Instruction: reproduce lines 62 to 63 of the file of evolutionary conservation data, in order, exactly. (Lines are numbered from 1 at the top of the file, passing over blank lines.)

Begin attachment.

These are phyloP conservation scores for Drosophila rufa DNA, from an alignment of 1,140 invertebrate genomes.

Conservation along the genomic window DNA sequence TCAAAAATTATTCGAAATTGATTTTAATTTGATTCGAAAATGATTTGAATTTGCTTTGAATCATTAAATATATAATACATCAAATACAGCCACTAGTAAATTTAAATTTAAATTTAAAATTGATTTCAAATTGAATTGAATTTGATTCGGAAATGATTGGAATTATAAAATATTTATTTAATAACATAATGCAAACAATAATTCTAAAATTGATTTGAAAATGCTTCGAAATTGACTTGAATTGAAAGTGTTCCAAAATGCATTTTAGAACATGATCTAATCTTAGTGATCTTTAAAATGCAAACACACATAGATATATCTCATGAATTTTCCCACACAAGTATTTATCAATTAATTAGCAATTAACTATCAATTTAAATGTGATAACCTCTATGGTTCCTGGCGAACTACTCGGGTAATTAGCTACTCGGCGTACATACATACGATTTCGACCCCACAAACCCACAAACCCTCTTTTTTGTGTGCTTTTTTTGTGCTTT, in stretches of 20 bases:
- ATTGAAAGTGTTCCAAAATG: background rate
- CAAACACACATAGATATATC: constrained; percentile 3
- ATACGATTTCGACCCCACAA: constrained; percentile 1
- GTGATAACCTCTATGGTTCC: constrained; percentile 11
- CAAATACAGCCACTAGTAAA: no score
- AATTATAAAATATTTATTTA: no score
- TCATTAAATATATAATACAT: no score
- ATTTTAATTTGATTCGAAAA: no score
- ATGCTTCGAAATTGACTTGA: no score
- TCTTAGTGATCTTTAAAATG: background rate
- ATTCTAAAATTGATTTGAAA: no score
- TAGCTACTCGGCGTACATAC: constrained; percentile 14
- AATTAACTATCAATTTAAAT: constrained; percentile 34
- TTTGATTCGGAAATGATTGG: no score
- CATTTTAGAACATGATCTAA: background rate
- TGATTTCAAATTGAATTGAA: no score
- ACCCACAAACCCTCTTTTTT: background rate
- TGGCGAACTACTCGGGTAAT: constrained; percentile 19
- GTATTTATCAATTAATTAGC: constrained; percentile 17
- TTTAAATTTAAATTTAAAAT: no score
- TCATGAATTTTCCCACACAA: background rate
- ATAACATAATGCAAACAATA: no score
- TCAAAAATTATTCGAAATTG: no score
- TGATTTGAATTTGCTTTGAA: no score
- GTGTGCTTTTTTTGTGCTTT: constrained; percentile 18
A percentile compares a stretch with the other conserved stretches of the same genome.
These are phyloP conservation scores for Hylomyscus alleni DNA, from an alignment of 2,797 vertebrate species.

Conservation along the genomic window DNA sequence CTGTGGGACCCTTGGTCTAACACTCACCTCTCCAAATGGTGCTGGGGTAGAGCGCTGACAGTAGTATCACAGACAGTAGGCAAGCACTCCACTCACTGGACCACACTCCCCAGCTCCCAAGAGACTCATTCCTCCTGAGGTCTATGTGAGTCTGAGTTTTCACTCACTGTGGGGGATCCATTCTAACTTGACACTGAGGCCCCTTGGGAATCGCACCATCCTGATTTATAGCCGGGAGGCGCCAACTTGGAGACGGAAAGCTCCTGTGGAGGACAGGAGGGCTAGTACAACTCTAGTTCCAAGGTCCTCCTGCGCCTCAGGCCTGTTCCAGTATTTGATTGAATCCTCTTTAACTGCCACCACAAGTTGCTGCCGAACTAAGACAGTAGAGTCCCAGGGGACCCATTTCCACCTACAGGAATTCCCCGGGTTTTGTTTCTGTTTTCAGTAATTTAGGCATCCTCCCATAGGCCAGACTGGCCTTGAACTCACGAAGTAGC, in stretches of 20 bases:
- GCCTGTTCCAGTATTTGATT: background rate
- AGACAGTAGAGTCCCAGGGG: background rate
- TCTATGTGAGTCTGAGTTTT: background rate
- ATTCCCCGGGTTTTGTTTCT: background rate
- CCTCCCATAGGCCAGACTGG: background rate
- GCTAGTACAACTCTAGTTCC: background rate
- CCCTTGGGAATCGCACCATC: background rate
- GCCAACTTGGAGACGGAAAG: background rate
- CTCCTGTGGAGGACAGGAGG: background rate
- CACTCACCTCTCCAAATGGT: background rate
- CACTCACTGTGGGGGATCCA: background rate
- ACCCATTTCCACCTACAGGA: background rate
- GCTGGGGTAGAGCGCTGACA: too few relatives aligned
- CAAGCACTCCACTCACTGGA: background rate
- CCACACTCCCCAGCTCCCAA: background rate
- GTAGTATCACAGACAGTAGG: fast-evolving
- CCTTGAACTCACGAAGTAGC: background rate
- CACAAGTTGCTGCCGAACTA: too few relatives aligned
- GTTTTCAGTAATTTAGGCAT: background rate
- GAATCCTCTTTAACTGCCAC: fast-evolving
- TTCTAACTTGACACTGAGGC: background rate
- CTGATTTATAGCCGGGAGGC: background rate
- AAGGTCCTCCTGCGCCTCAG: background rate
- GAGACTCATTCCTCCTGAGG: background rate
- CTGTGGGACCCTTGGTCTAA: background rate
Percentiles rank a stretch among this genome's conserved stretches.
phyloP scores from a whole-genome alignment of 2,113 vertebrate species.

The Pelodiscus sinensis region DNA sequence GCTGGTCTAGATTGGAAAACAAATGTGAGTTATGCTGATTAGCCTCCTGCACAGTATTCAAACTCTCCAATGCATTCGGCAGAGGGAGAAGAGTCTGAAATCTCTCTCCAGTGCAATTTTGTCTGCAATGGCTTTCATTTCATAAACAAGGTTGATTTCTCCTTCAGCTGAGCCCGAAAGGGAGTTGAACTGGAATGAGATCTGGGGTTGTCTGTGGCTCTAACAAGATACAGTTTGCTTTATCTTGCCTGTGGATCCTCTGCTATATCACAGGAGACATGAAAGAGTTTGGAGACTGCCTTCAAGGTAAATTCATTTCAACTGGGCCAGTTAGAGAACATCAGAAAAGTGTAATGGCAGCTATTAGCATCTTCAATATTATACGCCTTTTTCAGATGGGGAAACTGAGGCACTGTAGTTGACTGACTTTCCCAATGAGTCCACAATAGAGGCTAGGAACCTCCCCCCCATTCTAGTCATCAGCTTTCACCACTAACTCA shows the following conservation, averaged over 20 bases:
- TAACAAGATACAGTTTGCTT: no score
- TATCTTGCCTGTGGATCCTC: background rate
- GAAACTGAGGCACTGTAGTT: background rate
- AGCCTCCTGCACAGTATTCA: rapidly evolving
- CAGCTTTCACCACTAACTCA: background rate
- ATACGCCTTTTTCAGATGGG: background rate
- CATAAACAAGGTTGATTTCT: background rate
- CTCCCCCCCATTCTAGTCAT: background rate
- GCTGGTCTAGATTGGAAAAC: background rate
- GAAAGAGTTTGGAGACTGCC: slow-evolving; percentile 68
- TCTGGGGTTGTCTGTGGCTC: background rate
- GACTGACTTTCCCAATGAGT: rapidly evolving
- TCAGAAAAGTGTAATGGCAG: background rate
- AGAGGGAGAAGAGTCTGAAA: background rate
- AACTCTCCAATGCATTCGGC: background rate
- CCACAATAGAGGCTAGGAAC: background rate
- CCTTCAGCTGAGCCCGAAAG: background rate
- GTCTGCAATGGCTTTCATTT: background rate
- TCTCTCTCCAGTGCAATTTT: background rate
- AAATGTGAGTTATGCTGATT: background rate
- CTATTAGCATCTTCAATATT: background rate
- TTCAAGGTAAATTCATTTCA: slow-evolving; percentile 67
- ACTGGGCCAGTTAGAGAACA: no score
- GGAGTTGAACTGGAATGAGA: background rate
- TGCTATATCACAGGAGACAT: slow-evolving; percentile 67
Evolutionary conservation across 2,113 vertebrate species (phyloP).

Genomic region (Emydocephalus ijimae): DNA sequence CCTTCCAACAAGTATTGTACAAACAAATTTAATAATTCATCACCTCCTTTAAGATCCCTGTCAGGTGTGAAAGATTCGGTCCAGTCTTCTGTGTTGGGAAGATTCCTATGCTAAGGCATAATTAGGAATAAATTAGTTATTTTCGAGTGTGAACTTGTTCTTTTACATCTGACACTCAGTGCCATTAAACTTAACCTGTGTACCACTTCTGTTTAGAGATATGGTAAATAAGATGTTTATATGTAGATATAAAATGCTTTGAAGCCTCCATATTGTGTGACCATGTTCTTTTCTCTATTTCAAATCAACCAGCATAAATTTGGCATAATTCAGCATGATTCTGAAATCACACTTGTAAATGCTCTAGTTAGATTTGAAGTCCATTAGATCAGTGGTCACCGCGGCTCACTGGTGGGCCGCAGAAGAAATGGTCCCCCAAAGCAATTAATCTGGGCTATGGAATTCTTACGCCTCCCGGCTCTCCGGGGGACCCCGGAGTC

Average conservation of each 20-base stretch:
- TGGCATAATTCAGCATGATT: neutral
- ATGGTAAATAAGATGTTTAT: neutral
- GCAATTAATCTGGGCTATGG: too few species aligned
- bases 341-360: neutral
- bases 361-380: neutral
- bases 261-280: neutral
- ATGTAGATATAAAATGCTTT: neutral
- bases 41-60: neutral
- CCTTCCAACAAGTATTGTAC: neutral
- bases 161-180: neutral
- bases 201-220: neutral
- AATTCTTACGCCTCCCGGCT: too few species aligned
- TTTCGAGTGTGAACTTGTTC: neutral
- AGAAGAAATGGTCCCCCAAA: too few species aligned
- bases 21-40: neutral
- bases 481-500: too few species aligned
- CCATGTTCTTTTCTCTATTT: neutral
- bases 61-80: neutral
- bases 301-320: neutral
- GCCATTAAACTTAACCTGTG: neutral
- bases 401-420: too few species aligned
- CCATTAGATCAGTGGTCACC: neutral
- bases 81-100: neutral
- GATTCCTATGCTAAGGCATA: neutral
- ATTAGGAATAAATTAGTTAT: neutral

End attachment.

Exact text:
- AGCCTCCTGCACAGTATTCA: rapidly evolving
- CAGCTTTCACCACTAACTCA: background rate